Because water doesn’t respect political boundaries many of the solutions to water woes will require regional cooperation at a level that does not currently exist in North Carolina. While some water systems have rudimentary connections to their neighbors the distribution of water at a regional level is haphazard and cumbersome. Regionalism has been suppressed with the decline in Federal funding of regional infrastructure projects and the tug-of-war between the state and local governments over funding and responsibilities. As with transportation the most efficient use of our water resources will come with regional cooperation that avoids a mad scramble to the bottom of the sediment pond.


This is excellent Greg

Thank you for putting this in writing for those of us who could not attend. Union County is in trouble, but we might have a bit of a reprieve. It seems the FBI is interested in how the final sewer hookups were meted out to businesses and developers. Rumor has it that they are investigating if those went to the highest bidder....if you know what I mean. Much of Union County soil is not suitable for septic systems and growth is going to slow dramatically. This might just give us time to get our water situation under control. It's so bad the county government has sought permission to limit ground water use. (I think they were trying to limit new wells drilled for landscaping?)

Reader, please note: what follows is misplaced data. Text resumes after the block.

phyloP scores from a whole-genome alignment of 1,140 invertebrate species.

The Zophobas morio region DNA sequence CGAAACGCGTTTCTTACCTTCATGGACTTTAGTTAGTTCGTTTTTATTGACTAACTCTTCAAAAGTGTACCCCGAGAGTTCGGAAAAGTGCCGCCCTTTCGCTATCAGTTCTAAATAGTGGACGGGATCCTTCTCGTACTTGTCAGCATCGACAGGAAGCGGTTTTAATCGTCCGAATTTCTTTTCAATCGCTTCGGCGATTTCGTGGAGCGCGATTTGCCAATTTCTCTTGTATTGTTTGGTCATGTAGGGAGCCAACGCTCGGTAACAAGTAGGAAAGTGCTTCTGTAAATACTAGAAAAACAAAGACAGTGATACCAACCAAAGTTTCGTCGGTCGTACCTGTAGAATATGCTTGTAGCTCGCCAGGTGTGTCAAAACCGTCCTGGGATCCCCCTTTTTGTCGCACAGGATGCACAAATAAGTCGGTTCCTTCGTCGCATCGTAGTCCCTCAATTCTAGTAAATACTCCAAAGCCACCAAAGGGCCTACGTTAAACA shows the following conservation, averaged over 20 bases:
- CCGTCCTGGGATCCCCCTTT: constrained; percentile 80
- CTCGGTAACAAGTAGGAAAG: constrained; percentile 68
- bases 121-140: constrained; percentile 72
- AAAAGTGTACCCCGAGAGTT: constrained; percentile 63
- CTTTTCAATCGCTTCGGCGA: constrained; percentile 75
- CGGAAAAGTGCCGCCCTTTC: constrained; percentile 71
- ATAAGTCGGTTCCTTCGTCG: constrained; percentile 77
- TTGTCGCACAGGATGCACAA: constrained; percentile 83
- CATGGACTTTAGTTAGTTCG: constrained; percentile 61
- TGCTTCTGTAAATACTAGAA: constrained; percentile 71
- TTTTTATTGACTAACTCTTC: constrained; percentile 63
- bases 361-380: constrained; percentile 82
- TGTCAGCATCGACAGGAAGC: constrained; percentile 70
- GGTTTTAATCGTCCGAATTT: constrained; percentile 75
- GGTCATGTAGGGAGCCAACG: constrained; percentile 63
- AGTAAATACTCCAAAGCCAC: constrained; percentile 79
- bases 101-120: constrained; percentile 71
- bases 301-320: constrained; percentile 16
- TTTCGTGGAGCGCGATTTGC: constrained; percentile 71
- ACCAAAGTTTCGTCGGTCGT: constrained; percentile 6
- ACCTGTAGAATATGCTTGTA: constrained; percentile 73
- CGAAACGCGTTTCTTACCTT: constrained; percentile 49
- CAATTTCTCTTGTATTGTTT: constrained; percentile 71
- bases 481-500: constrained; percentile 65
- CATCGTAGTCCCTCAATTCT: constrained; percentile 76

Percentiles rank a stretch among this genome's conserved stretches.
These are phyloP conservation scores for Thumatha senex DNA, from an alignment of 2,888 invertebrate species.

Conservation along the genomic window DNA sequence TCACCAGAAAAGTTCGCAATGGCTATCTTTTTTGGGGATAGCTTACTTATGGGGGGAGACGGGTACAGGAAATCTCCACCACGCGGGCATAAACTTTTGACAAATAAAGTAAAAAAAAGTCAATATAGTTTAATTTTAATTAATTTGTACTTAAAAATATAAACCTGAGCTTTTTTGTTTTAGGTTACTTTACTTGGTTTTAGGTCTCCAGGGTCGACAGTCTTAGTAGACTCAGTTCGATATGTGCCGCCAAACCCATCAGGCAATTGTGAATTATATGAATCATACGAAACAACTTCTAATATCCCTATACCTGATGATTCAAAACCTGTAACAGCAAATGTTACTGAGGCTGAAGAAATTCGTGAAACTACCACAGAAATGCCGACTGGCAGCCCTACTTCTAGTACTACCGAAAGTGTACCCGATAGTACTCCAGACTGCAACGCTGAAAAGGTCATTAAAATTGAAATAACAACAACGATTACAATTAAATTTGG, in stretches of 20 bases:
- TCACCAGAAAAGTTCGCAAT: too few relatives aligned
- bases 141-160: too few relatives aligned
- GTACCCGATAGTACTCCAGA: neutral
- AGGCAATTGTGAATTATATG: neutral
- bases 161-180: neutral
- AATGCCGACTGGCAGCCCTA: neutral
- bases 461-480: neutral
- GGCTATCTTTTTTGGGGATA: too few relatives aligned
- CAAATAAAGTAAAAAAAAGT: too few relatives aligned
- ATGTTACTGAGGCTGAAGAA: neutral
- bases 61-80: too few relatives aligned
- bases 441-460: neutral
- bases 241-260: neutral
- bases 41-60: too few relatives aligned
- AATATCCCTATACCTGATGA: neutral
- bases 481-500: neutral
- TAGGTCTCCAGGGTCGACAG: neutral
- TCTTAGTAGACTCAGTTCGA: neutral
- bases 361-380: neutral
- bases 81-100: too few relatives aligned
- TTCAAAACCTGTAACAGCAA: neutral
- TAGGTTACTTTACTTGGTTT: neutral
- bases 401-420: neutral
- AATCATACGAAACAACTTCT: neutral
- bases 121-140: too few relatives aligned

Almost everyone I know is doing their part - obeying watering bans, limiting/timing showers, buying rain barrels, etc. My friends and I are putting in drought tolerant shrubs and plants. I've even trained my family to chill their drinks instead of using ice, but if they must use ice it is never dumped down the sink, but tossed into the house plants. I actually think my Ficus likes rum and coke. :)

Robin Hayes lied. Nobody died, but thousands of folks lost their jobs.

Vote Democratic! The ass you save may be your own.

What a great report Greg.